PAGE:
New Tigr owner with a question concerning threaded muzzle + SVD front sight
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  1. #1
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    New Tigr owner with a question concerning threaded muzzle + SVD front sight

    I recently picked up a B-West Tigr for an incredible dealer. It's barely used, original box, matching numbers, etc.. I mainly bought this rifle to have fun and own a unique piece of history. I had a chance to buy one back in 1998 at a local used shop for $700 and I kick myself for not doing it. Figured it would be surprising if they ever went down in price.

    One of the reasons it was cheaper is the previous owner threaded the muzzle to use a screw on flash hider/brake. It's only threaded in that small exposed section past the front sight post.

    I've ordered an SVD front sight assembly (front sight/flash hider combo) and was wondering if my threaded muzzle is going to be an issue with the SVD sight. Since the SVD/Tigr are both pinned in the same spot, I'm assuming no.

    I was contemplating having a threaded collar machined that I can thread over the existing cut section..of course the OD would be the same as the barrel's OD and I would make it flush as possible.
    Would that be a waste of time?

    I'm not exactly sure what the barrel is made from so I don't want that threaded section rusting out underneath the SVD sight.

    Thanks a lot. I'll post pictures soon.

  2. #2
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    Welcome to the group!

    Based on what you say, I don't see any problem in just removing the TIGR sight and installing the SVD sight/flash hider. The flash hider will hide the threaded area, and you are correct in assuming that the pins should be no problem.

  3. #3
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    Here's some details about the front sight on a B-West Tigr:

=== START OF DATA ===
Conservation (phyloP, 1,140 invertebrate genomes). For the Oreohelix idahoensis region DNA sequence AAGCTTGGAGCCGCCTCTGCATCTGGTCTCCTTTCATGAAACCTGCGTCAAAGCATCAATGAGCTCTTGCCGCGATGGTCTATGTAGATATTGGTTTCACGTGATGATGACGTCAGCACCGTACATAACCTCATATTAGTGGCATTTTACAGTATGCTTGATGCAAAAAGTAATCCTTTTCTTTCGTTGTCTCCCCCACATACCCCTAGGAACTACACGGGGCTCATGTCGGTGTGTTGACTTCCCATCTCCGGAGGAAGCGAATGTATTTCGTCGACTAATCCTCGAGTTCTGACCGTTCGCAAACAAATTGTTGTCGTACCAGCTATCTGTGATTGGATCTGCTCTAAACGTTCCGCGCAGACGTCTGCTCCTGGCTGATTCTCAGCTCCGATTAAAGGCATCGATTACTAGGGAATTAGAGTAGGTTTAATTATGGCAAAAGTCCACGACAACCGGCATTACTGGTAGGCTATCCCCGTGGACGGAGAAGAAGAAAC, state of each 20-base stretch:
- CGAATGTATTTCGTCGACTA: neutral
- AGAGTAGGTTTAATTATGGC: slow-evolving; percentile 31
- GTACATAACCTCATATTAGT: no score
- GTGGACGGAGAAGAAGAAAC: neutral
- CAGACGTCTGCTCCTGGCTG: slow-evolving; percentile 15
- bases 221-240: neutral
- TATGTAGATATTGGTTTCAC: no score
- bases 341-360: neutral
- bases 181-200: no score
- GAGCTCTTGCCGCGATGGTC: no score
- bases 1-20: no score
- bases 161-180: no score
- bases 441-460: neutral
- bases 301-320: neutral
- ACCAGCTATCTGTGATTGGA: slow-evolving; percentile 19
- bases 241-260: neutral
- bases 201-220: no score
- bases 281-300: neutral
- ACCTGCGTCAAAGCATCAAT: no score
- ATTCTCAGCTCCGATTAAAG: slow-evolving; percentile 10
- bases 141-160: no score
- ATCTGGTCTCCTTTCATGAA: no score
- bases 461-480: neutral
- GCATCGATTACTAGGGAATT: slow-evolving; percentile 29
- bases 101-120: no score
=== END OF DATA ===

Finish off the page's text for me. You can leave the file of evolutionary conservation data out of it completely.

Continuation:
Removing/Installing front sight block on TIGR/SVD

    Thirtycal
    Kalashnikov Collectors Association

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    Thanks.
    So you don't think I need to use anything to cover the exposed metal on the threads or will the SVD sight/flash hider create a decent seal to keep water/moisture out? If not I'll just coat the exposed threads with grease before installing the new sight...if that will be enough (or possibly wrap the threads real well with plumbers tape but not sure if that would melt).

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    Quote Originally Posted by Regulatori View Post
    Thanks.
    So you don't think I need to use anything to cover the exposed metal on the threads or will the SVD sight/flash hider create a decent seal to keep water/moisture out? If not I'll just coat the exposed threads with grease before installing the new sight...if that will be enough (or possibly wrap the threads real well with plumbers tape but not sure if that would melt).
    If the metal is bare, then you could plug the muzzle with a foam ear plug, and give the tip of the barrel a quick hit with some black appliance paint. Two or three LIGHT coats should do it. Make sure you clean the area well with a lint-free cloth path soaked in rubbing alchohol. You can see in the photos in that thread how much of the barrel will be covered with the new front sight block, so that should be your guide about how far to paint. You won't want to have any of the painted area exposed since the paint won't be a perfect match for the original - so you'll want to 'hide' your paint work with the new front sight block.

    Get semi-gloss or flat black. If you really want the paint to stick well, heat the barrel with a hairdryer to a point where it's uncomfortable to keep your finger on the metal. When it's hot, spray a light coat and let it dry about 20 minutes. Then heat it again and put another coat on and let that dry. Repeat again if necessary and let it dry overnite.

    Let me emphasize LIGHT coats here. You don't want to put a bunch of paint on the barrel since that will make it difficult to press the new sight block on. It would be best to only paint only the bare metal, so you'll want to mask off the rest of the barrel I would assume.

    -Thirtycal